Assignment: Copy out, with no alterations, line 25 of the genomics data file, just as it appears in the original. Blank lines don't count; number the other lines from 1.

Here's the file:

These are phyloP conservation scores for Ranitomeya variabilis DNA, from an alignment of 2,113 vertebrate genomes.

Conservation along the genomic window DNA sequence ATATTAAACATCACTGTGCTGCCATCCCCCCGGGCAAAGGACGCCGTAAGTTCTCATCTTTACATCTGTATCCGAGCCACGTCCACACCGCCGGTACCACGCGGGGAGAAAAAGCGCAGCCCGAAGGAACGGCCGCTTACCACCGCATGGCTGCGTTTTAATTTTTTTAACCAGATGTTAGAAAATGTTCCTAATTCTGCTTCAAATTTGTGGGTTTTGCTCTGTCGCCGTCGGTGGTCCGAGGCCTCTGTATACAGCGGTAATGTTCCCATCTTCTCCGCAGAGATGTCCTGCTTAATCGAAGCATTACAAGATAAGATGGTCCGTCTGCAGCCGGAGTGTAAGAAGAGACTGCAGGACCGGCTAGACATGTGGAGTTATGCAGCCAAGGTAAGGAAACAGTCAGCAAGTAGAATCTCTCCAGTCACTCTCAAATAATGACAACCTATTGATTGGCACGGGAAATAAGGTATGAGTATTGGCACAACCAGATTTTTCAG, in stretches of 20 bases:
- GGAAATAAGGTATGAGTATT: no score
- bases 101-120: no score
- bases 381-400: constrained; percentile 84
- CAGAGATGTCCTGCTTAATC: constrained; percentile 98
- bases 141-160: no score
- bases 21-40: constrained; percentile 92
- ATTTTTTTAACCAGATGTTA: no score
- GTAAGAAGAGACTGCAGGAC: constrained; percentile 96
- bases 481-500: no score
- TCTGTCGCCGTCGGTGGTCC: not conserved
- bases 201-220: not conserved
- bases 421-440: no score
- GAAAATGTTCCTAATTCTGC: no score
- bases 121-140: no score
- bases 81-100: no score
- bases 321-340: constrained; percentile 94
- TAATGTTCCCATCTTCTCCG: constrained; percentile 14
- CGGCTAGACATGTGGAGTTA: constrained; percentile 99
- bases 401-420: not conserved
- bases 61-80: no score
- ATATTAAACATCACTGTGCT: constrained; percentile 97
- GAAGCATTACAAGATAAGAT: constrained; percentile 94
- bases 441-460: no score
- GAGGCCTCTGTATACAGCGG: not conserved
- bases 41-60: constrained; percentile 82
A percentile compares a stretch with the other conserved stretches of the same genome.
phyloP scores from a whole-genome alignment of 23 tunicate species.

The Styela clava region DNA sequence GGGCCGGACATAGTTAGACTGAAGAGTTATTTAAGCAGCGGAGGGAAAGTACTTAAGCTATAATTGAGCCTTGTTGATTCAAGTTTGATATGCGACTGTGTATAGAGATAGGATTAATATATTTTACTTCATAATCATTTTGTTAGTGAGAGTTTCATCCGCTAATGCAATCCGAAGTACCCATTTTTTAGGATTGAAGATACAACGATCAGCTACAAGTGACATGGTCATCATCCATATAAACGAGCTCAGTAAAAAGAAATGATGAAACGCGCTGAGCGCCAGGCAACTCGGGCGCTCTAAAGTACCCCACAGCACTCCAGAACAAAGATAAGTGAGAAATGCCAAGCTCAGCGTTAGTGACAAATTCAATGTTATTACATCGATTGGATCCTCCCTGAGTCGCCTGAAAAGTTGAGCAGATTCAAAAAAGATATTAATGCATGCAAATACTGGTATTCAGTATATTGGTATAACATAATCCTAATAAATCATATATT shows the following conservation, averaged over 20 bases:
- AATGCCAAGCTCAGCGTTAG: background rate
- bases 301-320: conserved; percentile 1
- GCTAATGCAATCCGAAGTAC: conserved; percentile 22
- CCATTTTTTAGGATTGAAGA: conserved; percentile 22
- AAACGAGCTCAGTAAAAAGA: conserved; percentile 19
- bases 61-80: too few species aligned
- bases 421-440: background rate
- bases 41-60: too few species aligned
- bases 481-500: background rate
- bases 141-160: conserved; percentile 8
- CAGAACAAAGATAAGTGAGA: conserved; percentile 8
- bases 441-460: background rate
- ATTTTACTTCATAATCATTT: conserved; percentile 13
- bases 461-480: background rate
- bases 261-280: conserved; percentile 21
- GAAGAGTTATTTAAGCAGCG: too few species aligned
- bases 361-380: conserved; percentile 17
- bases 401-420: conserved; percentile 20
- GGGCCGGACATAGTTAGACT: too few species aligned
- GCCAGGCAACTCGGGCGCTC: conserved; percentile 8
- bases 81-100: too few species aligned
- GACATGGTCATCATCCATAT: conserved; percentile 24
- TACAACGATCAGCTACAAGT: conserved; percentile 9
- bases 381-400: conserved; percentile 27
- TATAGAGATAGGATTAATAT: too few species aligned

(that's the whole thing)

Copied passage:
- bases 441-460: no score